Reprinted from Web Digest for Marketers by permission.
As marketing professionals know, part of being successful online is having a good sense of what’s coming next, and what isn’t. I’ve been in this online business for about 12 years now. I’ve seen fads come and go and have had some good success identifying “tipping points” that signal what trends have staying power and affect online business.
Here are my Top 10 Trends for 2005:
- Email marketing still has staying power. One year ago, many were proclaiming the death of email marketing because of too much unsolicited email, reduced click-throughs and so on. But it still is just about unbeatable for return on investment for legitimate true-blue Internet marketers—and will continue to be so.
- Multimedia picks up steam. It’s a long way from enjoying the universality of the email platform, but multimedia has finally got traction. Even I admit it, and I was a naysayer for a very long time. When done right, response rates are increased because of the higher involvement of the user. The trick is to use the magic of sight and sound appropriately and not gratuitously.
- Vertical search finding its niche. People don’t want zillions of relevant search results; they want only a handful of the best. Market-specific directories like my www.SearchEngineForMarketers.com will continue to gain momentum in their respective industries.
- Blogs bloom bigger. Look for ads to start showing up in some types of blogs. Other blogs will be used for branding purposes, or for SEO reasons or simply because you must express yourself and hope there are people out there who will read your stuff. If a blog gets updated, but nobody reads it, did it really happen?
- RSS. Really. What some call “Real Simple Syndication” is being used by many email newsletters as a way of avoiding email filters. For newsletters that cater to early adopter audiences, it’s more apt to pay off first. Figuring out how to monetize RSS—i.e., designing good and useful ad formats that aren’t so intrusive but are effective enough to have advertisers repeat buy—will also need to happen.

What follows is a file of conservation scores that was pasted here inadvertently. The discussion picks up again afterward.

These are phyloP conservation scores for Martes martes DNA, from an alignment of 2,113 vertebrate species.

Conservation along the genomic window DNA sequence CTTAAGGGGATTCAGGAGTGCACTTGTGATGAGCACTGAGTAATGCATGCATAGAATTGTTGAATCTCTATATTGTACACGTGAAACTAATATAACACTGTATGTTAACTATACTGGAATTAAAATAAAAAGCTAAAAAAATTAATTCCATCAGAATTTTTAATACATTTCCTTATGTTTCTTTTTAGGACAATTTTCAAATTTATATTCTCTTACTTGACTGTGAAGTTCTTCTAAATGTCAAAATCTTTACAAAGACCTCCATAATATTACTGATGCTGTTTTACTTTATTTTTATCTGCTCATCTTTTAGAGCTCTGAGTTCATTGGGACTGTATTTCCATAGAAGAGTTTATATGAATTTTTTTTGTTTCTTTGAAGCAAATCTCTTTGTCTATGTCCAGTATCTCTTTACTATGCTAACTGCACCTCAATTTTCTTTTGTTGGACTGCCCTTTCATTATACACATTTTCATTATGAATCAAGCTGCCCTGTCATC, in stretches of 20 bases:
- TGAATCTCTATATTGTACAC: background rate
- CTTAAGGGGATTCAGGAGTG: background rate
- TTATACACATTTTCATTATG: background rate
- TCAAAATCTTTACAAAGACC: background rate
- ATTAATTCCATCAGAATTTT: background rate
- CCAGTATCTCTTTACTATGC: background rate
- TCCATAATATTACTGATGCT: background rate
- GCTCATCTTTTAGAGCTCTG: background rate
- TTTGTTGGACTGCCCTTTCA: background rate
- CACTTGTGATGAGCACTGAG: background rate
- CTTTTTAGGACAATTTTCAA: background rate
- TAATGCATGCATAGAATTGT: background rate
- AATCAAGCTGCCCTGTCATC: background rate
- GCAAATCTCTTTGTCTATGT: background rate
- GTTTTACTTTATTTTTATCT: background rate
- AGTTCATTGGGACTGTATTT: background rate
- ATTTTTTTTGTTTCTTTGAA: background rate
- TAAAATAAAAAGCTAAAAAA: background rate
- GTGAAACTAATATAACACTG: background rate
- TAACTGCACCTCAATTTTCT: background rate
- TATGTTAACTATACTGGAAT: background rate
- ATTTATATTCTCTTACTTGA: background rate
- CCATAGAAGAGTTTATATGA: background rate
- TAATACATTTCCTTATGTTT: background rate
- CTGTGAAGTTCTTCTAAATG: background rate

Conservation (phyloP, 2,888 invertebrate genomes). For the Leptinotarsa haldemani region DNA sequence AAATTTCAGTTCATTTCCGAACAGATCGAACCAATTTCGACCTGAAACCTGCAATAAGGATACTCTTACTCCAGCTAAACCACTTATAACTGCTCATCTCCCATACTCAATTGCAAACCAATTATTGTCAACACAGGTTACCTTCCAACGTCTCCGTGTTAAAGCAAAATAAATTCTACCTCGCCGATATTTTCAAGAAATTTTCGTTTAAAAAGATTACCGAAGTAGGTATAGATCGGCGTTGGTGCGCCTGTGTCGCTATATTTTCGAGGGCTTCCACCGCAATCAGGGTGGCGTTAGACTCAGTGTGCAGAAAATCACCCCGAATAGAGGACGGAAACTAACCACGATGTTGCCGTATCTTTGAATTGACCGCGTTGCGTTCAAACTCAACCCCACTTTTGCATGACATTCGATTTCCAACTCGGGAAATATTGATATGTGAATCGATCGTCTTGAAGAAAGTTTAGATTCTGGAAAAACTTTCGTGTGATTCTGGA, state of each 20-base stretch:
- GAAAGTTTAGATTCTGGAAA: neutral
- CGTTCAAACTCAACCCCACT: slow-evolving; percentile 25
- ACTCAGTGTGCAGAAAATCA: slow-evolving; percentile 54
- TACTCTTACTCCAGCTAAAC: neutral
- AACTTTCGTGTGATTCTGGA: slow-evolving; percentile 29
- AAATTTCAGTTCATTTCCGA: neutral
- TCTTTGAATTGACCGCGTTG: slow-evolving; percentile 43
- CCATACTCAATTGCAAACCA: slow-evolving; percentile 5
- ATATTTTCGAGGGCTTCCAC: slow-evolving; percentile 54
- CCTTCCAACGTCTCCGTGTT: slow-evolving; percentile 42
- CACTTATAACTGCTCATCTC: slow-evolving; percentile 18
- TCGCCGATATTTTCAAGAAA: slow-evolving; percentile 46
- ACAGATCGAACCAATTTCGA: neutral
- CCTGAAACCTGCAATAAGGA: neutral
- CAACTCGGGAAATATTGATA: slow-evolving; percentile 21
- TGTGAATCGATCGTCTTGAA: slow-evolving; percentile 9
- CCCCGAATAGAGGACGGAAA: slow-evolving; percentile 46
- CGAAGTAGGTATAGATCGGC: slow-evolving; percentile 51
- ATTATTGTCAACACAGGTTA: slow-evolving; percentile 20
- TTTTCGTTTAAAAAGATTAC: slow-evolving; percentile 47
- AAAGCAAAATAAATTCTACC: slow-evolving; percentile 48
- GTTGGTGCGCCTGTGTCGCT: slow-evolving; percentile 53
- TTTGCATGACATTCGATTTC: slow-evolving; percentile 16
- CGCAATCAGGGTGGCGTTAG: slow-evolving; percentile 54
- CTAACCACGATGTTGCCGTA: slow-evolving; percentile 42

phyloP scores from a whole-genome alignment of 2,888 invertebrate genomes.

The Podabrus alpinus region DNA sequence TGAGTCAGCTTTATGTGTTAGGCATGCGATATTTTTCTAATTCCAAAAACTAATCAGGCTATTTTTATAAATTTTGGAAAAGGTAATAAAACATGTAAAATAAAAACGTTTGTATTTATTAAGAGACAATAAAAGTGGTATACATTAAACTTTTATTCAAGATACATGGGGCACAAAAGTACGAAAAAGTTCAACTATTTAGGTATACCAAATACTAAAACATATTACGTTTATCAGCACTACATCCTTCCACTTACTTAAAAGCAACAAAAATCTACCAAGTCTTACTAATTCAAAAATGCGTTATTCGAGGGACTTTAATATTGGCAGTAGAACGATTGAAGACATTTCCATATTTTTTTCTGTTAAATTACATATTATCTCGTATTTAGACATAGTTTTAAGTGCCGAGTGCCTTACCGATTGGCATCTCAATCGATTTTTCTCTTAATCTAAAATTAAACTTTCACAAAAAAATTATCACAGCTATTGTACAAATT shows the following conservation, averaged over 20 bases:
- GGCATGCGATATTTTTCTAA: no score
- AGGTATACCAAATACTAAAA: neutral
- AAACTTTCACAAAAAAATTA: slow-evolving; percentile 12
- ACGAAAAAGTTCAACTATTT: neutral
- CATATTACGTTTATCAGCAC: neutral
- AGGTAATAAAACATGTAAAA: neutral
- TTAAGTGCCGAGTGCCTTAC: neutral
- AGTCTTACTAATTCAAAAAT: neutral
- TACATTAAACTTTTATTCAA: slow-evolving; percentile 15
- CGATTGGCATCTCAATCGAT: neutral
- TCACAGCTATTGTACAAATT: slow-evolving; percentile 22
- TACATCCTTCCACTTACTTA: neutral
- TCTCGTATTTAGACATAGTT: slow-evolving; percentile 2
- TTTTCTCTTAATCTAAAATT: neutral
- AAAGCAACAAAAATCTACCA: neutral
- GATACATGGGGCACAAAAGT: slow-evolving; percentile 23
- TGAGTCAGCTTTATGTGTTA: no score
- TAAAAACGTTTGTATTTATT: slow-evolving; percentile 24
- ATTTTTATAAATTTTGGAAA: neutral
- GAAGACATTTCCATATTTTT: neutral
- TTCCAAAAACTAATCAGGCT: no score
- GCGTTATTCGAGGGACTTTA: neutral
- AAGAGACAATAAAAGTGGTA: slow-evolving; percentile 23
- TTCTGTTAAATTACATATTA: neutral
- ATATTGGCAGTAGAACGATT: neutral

- More online media reps. According to eMarketer, online ad spending will overtake radio in the foreseeable future. Follow the money.
- Webinar marketing loses secret status. The sponsored model, when done right, is an exceptionally cost-effective and time-saving way to obtain very qualified leads, especially in the B2B space. You advertise the event (as some do in Web Digest For Marketers); people register to attend; and you have someone in your org get in touch with them thereafter. Compare the costs to that of a trade show.
- Direct marketers take over the Internet. Oops, sorry. It’s already happened. What advertiser in his or her right mind won’t look at response rates to messaging when they’re so easily available? At the very least, it’s market research of the first order. Branding will always have its place, but most media people I know are glued to those response rates. It’s only natural.
- Cost of clicks continues to climb. Because of click-fraud (where your competitors have teeming hordes of people constantly clicking on your pay-per-click listings in search engine results) and because the cost of clicks are getting so high for so many keywords, new models will need to surface. Google’s AdSense might have sprung from such thinking. Anyway, we need more of those venues where sellers can find qualified buyers. This is another argument for vertical search engines. See Trend No. 3.
- Commercial content. Marketers will continue to conjure up offerings to their target audiences that will actually be welcomed by the recipient. I often see well-targeted, well-written ads get more click-throughs than many of the reviews in Web Digest For Marketers. Valuable commercial content is key. It keeps in mind solely the interest of the reader’s needs just then, so how can the reader not like it? People pay lots to wear the Nike logo or shorts with Coke’s logo emblazoned on them. Why shouldn’t people have a similar affinity to your firm’s good services, products and people? Advertising that screams “Me Me Me” is doomed. Messaging that says “You You You” is where it’s at.
© 2005 Chase Online Marketing Strategies